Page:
With my whole heart I seek you;
do not let me stray from your commandments.
I treasure your word in my heart,
so that I may not sin against you.
2 Samuel 2:12-3:39
War between the supporters of the two kings went on and on. Ishbaal insulted Abner, the commander of the army from Saul's time and the one who had made Isbaal king. Abner defected to David. David agreed to accept him only if he would secure the release of Michal (the wife he had won by killing and mutilating Philistines at the command of Saul, the wife who later had helped him escape from assassins sent by Saul).
Jesus willingly performed the actions of a servant. He told that this was an example for them to follow? How hard could it be?
He had also metaphorized the foot washing by adding that not all of them were clean. At dinner later, he pointed out who he meant.
A way that Christians have used to express disdain for Jews--and Protestants for Catholics--is to say that they are obsessed with the law. Walter Breuggemann reminds us that Torah piety is a living-out of the realization that they have been disobedient but were rescued by the Lord anyway. Thus, their commitment to doing what God wanted them to do was driven not by guilt, fear, or coercion, but by joy, comfort, and well-being (Theology of the Old Testament).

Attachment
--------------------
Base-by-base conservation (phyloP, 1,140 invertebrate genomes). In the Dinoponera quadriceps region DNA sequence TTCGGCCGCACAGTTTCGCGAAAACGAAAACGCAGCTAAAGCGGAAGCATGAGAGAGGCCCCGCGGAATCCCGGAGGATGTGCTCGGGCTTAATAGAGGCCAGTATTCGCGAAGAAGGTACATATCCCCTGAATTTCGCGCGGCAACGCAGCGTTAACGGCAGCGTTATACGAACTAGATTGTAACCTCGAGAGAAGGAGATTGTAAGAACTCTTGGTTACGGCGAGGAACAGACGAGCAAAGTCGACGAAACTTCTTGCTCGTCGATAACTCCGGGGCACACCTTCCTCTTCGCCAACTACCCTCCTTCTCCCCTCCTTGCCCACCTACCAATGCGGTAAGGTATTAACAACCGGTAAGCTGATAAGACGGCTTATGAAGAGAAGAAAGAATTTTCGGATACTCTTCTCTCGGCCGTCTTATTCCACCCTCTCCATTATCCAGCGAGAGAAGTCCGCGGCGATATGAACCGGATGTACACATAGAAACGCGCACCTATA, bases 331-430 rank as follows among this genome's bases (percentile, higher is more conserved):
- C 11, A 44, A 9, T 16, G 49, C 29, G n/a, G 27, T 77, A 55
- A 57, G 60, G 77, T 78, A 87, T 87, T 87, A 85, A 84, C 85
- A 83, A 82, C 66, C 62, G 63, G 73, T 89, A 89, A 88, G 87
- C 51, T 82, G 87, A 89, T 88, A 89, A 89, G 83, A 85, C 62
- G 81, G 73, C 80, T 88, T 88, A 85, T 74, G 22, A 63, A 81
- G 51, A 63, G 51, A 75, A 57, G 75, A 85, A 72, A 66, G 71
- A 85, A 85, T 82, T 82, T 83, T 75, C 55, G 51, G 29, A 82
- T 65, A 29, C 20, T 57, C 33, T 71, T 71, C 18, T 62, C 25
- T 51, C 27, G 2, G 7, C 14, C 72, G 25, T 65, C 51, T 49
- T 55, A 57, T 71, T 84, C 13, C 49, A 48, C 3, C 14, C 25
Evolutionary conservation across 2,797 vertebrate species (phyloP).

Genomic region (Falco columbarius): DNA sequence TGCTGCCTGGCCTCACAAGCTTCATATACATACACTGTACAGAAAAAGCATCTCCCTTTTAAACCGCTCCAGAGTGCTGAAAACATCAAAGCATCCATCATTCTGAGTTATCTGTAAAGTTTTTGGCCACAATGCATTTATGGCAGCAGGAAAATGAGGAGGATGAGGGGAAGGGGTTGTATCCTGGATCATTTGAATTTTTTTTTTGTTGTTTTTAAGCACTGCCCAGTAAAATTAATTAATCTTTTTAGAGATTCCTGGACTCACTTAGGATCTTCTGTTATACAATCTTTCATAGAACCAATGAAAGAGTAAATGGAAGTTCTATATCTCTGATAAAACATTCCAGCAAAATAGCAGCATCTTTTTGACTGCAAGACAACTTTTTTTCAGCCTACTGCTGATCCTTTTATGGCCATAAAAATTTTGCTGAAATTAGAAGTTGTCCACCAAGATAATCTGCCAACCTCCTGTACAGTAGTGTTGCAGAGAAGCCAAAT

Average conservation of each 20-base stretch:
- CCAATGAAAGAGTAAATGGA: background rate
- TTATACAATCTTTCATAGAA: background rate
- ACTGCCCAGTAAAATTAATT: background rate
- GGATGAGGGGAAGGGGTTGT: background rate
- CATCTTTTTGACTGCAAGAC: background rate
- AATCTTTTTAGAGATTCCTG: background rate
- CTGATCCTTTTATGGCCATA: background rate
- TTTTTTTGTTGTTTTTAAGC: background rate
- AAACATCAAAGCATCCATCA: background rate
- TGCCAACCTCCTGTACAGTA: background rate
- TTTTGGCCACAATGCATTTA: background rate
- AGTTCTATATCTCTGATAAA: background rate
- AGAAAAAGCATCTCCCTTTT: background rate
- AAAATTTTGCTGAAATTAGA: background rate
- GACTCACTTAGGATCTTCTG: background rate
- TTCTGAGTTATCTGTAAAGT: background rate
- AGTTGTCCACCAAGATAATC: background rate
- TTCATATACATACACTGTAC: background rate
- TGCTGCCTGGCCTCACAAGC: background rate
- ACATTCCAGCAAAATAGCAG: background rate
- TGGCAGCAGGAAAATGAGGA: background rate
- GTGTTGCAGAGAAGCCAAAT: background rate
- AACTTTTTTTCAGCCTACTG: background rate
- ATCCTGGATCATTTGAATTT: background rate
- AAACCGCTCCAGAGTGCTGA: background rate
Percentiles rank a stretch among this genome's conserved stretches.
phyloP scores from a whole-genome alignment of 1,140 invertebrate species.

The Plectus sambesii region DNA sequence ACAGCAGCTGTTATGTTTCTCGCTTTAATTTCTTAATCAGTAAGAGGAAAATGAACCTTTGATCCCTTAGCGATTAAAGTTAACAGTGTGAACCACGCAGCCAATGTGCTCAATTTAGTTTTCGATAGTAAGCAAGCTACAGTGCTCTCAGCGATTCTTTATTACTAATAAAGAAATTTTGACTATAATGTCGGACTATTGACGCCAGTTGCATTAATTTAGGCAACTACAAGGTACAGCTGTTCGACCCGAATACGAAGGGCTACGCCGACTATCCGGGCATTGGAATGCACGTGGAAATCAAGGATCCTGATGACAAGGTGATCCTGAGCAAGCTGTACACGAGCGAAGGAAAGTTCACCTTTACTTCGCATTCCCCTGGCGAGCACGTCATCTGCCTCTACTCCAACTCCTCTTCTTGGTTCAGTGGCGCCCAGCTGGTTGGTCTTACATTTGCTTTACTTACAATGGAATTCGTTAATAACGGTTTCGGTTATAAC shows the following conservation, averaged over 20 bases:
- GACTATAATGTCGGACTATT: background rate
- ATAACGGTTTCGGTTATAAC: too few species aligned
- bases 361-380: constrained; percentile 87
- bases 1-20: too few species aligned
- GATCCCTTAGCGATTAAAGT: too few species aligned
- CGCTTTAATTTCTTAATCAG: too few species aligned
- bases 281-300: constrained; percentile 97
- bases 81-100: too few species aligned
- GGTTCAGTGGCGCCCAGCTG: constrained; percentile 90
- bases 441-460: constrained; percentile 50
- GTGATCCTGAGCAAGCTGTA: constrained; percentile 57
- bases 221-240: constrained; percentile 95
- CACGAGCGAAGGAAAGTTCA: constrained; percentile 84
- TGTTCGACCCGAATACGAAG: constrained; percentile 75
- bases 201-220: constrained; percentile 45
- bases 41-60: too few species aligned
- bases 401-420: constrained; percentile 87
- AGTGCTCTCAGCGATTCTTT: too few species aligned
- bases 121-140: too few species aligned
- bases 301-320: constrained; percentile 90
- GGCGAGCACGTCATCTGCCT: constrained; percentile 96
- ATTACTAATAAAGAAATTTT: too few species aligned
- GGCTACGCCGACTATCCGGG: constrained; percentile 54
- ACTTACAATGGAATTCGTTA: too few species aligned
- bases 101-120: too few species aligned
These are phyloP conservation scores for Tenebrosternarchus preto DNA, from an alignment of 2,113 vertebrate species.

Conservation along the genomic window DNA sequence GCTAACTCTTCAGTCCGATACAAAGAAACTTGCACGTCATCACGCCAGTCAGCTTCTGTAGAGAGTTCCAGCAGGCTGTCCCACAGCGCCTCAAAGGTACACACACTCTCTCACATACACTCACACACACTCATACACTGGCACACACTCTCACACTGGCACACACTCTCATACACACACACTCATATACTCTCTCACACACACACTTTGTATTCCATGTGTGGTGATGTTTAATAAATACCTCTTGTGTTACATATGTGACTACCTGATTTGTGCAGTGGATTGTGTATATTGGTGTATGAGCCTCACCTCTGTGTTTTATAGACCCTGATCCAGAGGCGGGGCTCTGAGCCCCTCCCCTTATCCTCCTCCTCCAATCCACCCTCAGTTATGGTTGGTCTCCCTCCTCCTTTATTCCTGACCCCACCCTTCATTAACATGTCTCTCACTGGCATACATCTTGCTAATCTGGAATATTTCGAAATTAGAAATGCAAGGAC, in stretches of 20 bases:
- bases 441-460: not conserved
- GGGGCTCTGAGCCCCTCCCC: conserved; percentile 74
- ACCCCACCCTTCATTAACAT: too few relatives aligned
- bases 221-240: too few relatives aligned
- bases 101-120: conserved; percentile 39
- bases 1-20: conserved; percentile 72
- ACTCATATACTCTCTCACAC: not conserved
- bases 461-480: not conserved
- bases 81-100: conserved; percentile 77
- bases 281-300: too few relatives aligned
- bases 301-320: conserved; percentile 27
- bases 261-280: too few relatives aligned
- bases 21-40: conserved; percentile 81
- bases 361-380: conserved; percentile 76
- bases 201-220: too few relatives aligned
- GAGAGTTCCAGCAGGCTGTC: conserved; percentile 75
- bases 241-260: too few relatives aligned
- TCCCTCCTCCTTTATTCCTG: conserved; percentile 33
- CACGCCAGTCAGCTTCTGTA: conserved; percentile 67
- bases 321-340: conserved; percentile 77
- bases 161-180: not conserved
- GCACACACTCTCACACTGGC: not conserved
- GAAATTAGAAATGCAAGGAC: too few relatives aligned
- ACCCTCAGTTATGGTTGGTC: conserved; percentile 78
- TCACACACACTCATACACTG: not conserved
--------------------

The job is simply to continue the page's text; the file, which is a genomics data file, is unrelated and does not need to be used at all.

Psalm 119 demonstrates this praise of the law and the law-giver.
Brueggemann again, but this time in the commentary, Texts for Preaching points out the three steps in this section of Psalm 119:
Step 1, verses 1-3, We have seen destruction and disappointment. The Lord has shown us how we can attain happiness.
Step 2, But, just have been told what to do is not enough. We need continued support--verse 4 shifts to a prayer to the Lord.
The third step, verses 5-8, the psalmist expresses the resolve to keep Torah and to establish God's instruction as the pole around which life revolves...and the joy to be found in that commitment....
At the same time that the psalmist gives voice to this resolve, however, he or she confesses the power of human ignorance and weakness. In order to keep Torah, it must first be learned (v. 7b). And even when God's instruction has been learned, faithfulness to it is often interrupted by human weakness and sin, so that the petition in v. 5 becomes a necessary one for the poet to raise.
The Lord is far from the wicked,
but hears the prayer of the righteous.
The light of the eyes rejoices the heart,
and good news refreshes the holy.
Prayer for Today: Choose a prayer from Joan Stott's website The Timeless Psalms.